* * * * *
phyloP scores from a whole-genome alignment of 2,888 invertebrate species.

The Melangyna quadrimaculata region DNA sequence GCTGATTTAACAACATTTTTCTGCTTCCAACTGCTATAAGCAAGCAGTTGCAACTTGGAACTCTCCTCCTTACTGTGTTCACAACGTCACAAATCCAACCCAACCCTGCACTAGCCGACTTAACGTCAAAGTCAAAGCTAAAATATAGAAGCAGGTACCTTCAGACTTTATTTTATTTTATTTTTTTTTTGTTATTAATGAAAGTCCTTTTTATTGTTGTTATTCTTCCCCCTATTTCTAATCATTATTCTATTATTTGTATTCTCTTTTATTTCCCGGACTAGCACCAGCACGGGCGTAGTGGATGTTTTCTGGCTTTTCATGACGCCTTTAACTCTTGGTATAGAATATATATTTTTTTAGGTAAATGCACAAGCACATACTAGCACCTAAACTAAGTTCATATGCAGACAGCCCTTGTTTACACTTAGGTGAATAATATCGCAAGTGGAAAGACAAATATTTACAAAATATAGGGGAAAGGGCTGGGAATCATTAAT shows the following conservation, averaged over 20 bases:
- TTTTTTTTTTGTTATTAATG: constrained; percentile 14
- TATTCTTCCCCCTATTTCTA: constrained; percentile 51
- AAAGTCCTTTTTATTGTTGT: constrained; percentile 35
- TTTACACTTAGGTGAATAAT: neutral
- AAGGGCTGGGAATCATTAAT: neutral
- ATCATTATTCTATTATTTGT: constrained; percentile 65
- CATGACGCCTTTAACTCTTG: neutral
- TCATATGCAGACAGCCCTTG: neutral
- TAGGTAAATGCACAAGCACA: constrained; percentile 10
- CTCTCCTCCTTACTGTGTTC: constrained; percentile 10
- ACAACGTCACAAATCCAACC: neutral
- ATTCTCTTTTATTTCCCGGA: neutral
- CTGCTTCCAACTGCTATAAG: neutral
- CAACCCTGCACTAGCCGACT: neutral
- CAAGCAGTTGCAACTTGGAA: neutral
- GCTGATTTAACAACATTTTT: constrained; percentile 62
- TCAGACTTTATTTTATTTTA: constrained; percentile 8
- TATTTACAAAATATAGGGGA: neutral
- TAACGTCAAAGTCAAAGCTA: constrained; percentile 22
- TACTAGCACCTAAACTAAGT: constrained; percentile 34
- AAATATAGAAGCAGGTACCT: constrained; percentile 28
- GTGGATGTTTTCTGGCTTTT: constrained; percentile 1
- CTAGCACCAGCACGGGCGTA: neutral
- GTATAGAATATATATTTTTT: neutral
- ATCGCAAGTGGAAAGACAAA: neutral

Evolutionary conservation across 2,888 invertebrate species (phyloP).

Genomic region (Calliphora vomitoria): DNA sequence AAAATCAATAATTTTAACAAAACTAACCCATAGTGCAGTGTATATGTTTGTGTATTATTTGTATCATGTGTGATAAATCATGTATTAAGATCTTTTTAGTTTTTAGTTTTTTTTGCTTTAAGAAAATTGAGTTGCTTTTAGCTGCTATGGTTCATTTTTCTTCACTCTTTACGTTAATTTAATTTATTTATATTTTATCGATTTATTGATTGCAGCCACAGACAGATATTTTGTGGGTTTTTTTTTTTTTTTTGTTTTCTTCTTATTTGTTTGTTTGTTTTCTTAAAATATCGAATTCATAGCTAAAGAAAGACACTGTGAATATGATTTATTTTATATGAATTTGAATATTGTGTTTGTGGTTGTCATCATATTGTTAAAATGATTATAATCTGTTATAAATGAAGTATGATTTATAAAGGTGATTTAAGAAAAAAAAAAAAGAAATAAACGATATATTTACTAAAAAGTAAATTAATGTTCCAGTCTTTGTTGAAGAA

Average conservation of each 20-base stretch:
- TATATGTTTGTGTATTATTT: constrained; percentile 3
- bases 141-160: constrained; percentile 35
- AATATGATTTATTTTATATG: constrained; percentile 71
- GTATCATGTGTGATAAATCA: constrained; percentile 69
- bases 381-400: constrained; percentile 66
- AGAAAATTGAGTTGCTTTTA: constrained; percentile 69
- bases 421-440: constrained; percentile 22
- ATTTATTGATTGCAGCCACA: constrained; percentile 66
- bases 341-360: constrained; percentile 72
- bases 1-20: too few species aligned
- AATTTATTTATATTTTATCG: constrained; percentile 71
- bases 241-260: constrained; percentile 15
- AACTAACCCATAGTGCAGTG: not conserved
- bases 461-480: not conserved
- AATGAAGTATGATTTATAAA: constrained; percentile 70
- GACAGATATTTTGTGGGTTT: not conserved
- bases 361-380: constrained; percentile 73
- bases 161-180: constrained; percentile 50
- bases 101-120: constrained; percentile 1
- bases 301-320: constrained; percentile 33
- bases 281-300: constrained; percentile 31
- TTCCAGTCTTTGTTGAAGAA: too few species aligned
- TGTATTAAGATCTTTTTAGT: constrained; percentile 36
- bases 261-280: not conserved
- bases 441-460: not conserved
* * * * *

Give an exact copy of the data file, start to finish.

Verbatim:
phyloP scores from a whole-genome alignment of 2,888 invertebrate species.

The Melangyna quadrimaculata region DNA sequence GCTGATTTAACAACATTTTTCTGCTTCCAACTGCTATAAGCAAGCAGTTGCAACTTGGAACTCTCCTCCTTACTGTGTTCACAACGTCACAAATCCAACCCAACCCTGCACTAGCCGACTTAACGTCAAAGTCAAAGCTAAAATATAGAAGCAGGTACCTTCAGACTTTATTTTATTTTATTTTTTTTTTGTTATTAATGAAAGTCCTTTTTATTGTTGTTATTCTTCCCCCTATTTCTAATCATTATTCTATTATTTGTATTCTCTTTTATTTCCCGGACTAGCACCAGCACGGGCGTAGTGGATGTTTTCTGGCTTTTCATGACGCCTTTAACTCTTGGTATAGAATATATATTTTTTTAGGTAAATGCACAAGCACATACTAGCACCTAAACTAAGTTCATATGCAGACAGCCCTTGTTTACACTTAGGTGAATAATATCGCAAGTGGAAAGACAAATATTTACAAAATATAGGGGAAAGGGCTGGGAATCATTAAT shows the following conservation, averaged over 20 bases:
- TTTTTTTTTTGTTATTAATG: constrained; percentile 14
- TATTCTTCCCCCTATTTCTA: constrained; percentile 51
- AAAGTCCTTTTTATTGTTGT: constrained; percentile 35
- TTTACACTTAGGTGAATAAT: neutral
- AAGGGCTGGGAATCATTAAT: neutral
- ATCATTATTCTATTATTTGT: constrained; percentile 65
- CATGACGCCTTTAACTCTTG: neutral
- TCATATGCAGACAGCCCTTG: neutral
- TAGGTAAATGCACAAGCACA: constrained; percentile 10
- CTCTCCTCCTTACTGTGTTC: constrained; percentile 10
- ACAACGTCACAAATCCAACC: neutral
- ATTCTCTTTTATTTCCCGGA: neutral
- CTGCTTCCAACTGCTATAAG: neutral
- CAACCCTGCACTAGCCGACT: neutral
- CAAGCAGTTGCAACTTGGAA: neutral
- GCTGATTTAACAACATTTTT: constrained; percentile 62
- TCAGACTTTATTTTATTTTA: constrained; percentile 8
- TATTTACAAAATATAGGGGA: neutral
- TAACGTCAAAGTCAAAGCTA: constrained; percentile 22
- TACTAGCACCTAAACTAAGT: constrained; percentile 34
- AAATATAGAAGCAGGTACCT: constrained; percentile 28
- GTGGATGTTTTCTGGCTTTT: constrained; percentile 1
- CTAGCACCAGCACGGGCGTA: neutral
- GTATAGAATATATATTTTTT: neutral
- ATCGCAAGTGGAAAGACAAA: neutral

Evolutionary conservation across 2,888 invertebrate species (phyloP).

Genomic region (Calliphora vomitoria): DNA sequence AAAATCAATAATTTTAACAAAACTAACCCATAGTGCAGTGTATATGTTTGTGTATTATTTGTATCATGTGTGATAAATCATGTATTAAGATCTTTTTAGTTTTTAGTTTTTTTTGCTTTAAGAAAATTGAGTTGCTTTTAGCTGCTATGGTTCATTTTTCTTCACTCTTTACGTTAATTTAATTTATTTATATTTTATCGATTTATTGATTGCAGCCACAGACAGATATTTTGTGGGTTTTTTTTTTTTTTTTGTTTTCTTCTTATTTGTTTGTTTGTTTTCTTAAAATATCGAATTCATAGCTAAAGAAAGACACTGTGAATATGATTTATTTTATATGAATTTGAATATTGTGTTTGTGGTTGTCATCATATTGTTAAAATGATTATAATCTGTTATAAATGAAGTATGATTTATAAAGGTGATTTAAGAAAAAAAAAAAAGAAATAAACGATATATTTACTAAAAAGTAAATTAATGTTCCAGTCTTTGTTGAAGAA

Average conservation of each 20-base stretch:
- TATATGTTTGTGTATTATTT: constrained; percentile 3
- bases 141-160: constrained; percentile 35
- AATATGATTTATTTTATATG: constrained; percentile 71
- GTATCATGTGTGATAAATCA: constrained; percentile 69
- bases 381-400: constrained; percentile 66
- AGAAAATTGAGTTGCTTTTA: constrained; percentile 69
- bases 421-440: constrained; percentile 22
- ATTTATTGATTGCAGCCACA: constrained; percentile 66
- bases 341-360: constrained; percentile 72
- bases 1-20: too few species aligned
- AATTTATTTATATTTTATCG: constrained; percentile 71
- bases 241-260: constrained; percentile 15
- AACTAACCCATAGTGCAGTG: not conserved
- bases 461-480: not conserved
- AATGAAGTATGATTTATAAA: constrained; percentile 70
- GACAGATATTTTGTGGGTTT: not conserved
- bases 361-380: constrained; percentile 73
- bases 161-180: constrained; percentile 50
- bases 101-120: constrained; percentile 1
- bases 301-320: constrained; percentile 33
- bases 281-300: constrained; percentile 31
- TTCCAGTCTTTGTTGAAGAA: too few species aligned
- TGTATTAAGATCTTTTTAGT: constrained; percentile 36
- bases 261-280: not conserved
- bases 441-460: not conserved